The toad is easily distinguished from its relative the frog, being much broader and shorter-limbed. It is also much more laboured in its movements slowly crawling or hopping awkwardly on all four feet. The warty skin is dull brown or olive-grey and, being earth-coloured, acts as camouflage, thus enabling it to squat motionless and unseen when a predator passes by. The toad sheds and eats its skin several times each summer.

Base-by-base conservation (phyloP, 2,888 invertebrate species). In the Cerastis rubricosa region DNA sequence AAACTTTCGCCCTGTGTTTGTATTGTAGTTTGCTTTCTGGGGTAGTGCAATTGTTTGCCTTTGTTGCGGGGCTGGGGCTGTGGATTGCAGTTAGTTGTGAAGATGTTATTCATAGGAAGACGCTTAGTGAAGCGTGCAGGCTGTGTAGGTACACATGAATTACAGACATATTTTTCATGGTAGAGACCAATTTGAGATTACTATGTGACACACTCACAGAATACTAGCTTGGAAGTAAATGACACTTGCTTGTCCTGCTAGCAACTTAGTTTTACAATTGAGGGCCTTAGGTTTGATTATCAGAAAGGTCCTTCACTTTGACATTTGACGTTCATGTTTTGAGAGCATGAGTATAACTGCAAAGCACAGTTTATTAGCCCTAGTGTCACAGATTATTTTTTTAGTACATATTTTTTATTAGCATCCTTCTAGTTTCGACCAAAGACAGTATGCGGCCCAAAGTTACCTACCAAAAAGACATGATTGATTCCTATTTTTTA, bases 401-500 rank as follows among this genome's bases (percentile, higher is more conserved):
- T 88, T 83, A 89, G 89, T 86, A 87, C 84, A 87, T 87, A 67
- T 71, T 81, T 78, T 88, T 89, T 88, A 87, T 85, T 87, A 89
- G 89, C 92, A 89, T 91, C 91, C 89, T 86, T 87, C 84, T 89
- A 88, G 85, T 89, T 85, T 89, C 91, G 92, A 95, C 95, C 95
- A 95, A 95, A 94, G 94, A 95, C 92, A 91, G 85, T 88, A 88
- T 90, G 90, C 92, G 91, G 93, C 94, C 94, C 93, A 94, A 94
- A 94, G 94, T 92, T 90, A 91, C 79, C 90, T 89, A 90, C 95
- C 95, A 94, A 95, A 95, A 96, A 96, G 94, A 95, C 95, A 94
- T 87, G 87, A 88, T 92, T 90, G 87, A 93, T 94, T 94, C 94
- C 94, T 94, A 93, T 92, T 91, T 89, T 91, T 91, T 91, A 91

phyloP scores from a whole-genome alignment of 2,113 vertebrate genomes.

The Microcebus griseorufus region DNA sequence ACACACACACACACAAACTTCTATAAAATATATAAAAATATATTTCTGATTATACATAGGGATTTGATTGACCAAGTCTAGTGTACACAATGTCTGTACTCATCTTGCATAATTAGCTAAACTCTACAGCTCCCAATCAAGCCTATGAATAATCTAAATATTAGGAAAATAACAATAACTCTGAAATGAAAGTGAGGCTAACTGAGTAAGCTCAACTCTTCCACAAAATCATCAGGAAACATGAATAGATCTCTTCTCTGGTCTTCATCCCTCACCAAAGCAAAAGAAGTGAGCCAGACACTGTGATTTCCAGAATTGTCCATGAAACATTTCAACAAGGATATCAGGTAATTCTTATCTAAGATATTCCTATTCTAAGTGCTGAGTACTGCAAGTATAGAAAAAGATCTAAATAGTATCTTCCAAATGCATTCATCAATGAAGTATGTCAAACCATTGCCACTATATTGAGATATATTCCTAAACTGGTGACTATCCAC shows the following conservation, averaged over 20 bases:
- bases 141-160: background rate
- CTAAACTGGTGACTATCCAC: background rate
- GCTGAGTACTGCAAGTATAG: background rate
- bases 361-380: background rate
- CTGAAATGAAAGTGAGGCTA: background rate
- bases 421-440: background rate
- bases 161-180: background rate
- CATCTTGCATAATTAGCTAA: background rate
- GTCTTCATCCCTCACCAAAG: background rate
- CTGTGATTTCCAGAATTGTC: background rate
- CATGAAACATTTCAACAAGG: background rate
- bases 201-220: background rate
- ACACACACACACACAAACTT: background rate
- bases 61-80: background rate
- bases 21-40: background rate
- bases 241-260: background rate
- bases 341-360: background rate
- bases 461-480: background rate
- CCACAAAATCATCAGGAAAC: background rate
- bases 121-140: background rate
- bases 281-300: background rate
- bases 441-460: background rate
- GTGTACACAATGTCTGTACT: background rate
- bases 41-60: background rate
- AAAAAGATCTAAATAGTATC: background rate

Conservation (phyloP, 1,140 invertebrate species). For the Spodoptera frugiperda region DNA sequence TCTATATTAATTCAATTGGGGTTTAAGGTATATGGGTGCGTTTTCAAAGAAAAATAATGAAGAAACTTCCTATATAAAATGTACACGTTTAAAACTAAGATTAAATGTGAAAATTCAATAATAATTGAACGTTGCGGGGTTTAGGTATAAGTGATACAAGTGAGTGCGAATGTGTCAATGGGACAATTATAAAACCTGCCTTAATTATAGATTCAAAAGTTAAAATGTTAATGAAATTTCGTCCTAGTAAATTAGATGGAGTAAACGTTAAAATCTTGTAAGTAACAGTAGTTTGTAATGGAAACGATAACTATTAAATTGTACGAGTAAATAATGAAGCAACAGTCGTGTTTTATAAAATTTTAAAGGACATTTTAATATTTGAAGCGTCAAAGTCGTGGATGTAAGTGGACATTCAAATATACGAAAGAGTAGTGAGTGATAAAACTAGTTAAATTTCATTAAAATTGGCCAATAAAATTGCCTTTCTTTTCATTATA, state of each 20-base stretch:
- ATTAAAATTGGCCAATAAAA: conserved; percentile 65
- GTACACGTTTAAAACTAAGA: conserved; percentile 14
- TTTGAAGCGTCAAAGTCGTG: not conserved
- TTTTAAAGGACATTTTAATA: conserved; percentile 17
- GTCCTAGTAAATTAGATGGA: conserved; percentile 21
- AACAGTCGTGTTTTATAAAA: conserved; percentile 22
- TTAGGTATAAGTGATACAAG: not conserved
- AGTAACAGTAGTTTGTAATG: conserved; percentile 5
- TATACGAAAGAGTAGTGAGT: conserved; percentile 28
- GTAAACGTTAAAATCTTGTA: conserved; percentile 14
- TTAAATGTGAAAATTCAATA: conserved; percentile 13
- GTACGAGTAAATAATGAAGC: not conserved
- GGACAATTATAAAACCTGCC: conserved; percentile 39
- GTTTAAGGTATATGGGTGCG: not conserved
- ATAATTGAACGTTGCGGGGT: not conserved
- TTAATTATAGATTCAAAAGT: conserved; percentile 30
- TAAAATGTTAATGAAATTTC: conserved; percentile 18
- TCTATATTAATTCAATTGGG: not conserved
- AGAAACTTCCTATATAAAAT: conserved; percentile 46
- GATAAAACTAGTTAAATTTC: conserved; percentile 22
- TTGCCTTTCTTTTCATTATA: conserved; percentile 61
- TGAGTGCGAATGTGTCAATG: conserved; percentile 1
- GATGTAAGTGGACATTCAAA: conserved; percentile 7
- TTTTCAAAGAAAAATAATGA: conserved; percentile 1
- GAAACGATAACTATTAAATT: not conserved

Toads hibernate in winter choosing old animal burrows, preferably under trees and hedgerows, but, being excellent climbers, even abandoned sand martins’ holes high up in banks are sought out. They emerge from hibernation in late March and April and instinctively make straight for their breeding pond. They are very selective where they breed and will pass many suitable ponds, ditches or canals in the search for their chosen location. It is thought that, like migratory birds and fish, they always return to the same place as they were originally spawned. They prefer deep water and will travel many miles in their week-to-ten-day-long search. This is a dangerous time for them and many fall prey to animals and birds. However, when they are attacked, a protective gland located behind the eye emits a thick white poisonous liquid which oozes from their warty skin. This protects the toad from many would-be predators but some still manage to kill and eat them. Some birds, such as herons and crows disembowel them and some mammals such as rats and shrews skin them before eating them.